Bruce McLeod (pictured below) is the associate director of product management at Publicis Sapient. In this guest post, he offers top tips to getting your team moving and, more importantly, getting results…
Anyone familiar with motor racing knows you can’t win a race in the garage. It is no different when it comes to businesses and delivering solutions. How you prepare before you start is critical in determining your final outcome.
Just like the warm-up lap, the project or product kickoff is a critical time. Done well it can lay the foundations for your efforts to come. Done poorly or not at all and you are relying on luck to get you across the finish line. For a successful project start you need to achieve the following things:
- Create alignment within the team and the sponsors on what the goals are
- Start the process of forming the team
- Setup the management processes
- Define and agree on the methods to execute the plan
Let’s look at each of these in more detail.
Over the years I have been involved in delivering solutions, I can guarantee that that on the first day of a project everyone has a different idea of what the vision of the final outcome will be.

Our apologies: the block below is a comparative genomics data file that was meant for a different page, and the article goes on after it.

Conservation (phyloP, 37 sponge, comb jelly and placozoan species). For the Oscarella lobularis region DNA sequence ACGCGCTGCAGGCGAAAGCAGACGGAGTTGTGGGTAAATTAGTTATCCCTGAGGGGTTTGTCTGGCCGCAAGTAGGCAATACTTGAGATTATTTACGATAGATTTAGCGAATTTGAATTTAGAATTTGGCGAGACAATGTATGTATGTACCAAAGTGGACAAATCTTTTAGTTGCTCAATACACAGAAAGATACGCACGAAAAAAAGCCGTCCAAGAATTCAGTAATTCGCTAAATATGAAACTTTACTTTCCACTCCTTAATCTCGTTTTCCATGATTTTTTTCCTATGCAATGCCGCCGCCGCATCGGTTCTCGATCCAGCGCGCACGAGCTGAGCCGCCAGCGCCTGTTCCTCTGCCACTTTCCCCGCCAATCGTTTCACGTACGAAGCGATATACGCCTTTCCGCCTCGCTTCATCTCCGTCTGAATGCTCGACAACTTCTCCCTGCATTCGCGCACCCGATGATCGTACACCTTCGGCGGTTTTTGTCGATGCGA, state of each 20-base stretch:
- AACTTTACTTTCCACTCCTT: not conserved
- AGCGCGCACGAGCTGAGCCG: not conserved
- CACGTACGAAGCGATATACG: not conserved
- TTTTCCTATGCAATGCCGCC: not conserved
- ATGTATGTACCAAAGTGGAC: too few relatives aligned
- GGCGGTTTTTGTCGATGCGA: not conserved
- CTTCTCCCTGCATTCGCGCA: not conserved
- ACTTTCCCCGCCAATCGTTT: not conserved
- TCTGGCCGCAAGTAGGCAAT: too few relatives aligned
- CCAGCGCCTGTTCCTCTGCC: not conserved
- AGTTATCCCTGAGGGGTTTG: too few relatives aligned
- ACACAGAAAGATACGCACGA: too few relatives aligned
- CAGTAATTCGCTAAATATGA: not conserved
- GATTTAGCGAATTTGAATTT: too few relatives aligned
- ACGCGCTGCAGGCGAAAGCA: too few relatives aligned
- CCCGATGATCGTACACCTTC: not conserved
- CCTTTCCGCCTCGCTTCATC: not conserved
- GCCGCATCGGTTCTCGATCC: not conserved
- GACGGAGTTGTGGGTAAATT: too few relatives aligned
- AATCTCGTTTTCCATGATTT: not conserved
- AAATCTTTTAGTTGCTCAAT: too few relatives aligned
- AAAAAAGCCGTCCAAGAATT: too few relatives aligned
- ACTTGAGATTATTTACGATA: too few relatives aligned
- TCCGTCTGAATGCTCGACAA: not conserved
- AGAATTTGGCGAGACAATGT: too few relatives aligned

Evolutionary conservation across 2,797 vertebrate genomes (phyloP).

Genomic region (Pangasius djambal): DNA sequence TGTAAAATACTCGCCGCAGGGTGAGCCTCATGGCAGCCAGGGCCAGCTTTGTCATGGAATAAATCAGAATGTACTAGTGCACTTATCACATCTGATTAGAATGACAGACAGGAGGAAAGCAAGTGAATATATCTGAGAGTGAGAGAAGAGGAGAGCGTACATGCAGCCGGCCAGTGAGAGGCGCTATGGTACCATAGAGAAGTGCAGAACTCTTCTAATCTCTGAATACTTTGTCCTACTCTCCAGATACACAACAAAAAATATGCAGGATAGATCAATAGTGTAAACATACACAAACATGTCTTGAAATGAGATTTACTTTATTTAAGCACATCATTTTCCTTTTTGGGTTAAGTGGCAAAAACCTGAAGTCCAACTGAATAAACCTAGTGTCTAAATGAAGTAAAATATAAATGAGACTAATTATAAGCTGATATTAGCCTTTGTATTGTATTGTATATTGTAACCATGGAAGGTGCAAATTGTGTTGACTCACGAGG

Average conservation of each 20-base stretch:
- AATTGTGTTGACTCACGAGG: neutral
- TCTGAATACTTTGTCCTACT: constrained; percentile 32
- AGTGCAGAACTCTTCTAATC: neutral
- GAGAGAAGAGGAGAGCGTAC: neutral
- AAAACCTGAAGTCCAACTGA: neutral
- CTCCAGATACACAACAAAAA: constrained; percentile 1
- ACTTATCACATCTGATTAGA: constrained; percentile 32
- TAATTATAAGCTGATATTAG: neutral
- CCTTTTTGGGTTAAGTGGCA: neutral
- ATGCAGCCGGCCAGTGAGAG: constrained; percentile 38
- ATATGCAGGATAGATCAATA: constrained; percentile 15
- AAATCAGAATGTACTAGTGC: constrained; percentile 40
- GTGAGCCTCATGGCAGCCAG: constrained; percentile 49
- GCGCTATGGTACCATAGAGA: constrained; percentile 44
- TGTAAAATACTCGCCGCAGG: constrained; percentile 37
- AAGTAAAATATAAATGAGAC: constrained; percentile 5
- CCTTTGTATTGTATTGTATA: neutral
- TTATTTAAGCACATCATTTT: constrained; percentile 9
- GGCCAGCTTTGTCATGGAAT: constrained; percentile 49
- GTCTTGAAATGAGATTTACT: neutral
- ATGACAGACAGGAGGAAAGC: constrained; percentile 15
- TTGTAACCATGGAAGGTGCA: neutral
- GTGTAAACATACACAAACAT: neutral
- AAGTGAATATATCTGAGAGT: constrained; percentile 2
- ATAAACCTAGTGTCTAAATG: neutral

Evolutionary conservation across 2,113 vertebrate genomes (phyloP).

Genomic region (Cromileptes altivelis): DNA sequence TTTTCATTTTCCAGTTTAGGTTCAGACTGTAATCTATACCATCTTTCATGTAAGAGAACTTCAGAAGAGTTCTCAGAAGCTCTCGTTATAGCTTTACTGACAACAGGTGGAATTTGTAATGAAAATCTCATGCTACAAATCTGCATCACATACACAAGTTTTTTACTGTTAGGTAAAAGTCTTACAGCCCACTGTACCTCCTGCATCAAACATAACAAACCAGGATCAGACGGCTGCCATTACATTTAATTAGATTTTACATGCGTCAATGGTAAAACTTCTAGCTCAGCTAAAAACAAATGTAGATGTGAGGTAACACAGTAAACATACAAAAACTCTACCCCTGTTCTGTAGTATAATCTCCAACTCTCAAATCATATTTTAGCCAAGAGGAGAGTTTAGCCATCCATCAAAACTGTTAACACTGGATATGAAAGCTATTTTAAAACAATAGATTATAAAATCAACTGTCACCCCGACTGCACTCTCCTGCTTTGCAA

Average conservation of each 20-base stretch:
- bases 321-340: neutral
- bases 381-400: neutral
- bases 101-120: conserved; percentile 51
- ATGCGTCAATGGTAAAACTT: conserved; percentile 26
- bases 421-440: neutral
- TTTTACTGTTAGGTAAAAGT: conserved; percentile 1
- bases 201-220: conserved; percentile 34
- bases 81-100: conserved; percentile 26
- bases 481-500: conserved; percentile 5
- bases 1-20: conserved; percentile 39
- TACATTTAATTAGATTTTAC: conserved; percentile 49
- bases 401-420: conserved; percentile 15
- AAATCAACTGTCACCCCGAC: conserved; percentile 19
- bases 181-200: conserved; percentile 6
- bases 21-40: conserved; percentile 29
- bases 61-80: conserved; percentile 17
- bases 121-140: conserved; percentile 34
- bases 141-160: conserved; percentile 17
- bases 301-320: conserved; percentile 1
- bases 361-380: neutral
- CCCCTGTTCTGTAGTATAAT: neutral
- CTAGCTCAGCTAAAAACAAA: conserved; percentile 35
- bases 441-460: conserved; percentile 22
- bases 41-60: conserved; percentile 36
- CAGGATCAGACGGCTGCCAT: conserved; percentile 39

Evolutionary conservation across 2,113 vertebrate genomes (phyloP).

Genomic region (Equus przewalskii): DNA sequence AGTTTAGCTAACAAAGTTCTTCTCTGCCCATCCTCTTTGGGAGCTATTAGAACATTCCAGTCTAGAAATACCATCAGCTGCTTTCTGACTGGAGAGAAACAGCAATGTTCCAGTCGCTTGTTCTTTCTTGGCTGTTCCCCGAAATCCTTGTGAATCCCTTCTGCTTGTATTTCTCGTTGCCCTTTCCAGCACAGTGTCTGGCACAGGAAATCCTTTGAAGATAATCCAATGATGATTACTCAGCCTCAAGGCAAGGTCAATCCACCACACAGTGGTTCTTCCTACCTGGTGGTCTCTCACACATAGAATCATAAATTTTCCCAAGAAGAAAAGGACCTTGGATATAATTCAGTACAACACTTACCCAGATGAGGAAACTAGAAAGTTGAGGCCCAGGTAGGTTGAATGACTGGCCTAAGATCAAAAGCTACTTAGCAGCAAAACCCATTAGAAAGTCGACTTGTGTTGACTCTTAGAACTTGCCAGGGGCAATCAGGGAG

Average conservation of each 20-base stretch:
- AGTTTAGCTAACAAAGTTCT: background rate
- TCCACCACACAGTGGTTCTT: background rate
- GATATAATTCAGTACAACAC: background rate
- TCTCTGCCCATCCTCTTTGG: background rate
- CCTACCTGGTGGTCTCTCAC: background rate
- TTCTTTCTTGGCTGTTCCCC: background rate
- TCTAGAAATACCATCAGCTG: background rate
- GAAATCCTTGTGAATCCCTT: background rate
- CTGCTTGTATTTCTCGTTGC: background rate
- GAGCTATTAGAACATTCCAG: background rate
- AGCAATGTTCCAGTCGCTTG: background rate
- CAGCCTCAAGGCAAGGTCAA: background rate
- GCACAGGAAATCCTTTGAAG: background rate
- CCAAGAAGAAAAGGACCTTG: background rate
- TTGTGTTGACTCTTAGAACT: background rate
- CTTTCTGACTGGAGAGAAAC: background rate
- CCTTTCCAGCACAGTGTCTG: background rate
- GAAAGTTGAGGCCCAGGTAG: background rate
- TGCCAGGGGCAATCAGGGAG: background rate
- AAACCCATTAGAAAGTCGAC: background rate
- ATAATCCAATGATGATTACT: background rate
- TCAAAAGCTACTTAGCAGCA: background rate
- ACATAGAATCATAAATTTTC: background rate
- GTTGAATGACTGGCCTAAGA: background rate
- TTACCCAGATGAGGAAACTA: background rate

Let me illustrate. Pause for a moment and visualise a car. What did you see? Was it a sports car? SUV? A daily driver, or a Formula 1 race car? What colour was it? Red? White? Was it brand new or an old classic? Did it have two doors? Four? Five? None?
This is exactly what occurs when a project commences. Everyone may have agreed that we should build a car. However everyone has a slightly different idea of what the final outcome will be, and have different reasons for supporting the outcome.
Just as we need to align on what we want to create, we also need to consider how we will to create it. Are we going to employ a master craftsman and allow them to apply all their skills and knowledge learned through a lifetime of the pursuit of a single passion? Are we going to allow an expert engineer to use state of the art tools and technologies to move the needle forwards? Are we going to utilise a rapid approach, and only focus on creating something as quickly as possible?
When we consider alignment we need to think beyond the finished product. We also need to think about how we wish to execute the vision and support it when it is complete.
Early alignment is the first step towards success. In simple terms, this means:
- A shared vision for the final deliverable, and any intermediate releases
- What the scope will be, and just as importantly, what the team won’t be doing?
- What is the plan, or the method and next steps to create the plan?
- What is the delivery approach? What are the constraints? A fixed budget? Scope? Schedule? Quality?
- What are our sensible defaults?
And finally… What does success look like? Getting across the line? A Podium finish? Winning a world championship?
Start forming a team
There are many important things that set you up for success, and one of the most important is establishing the team who are charged with delivering the outcome.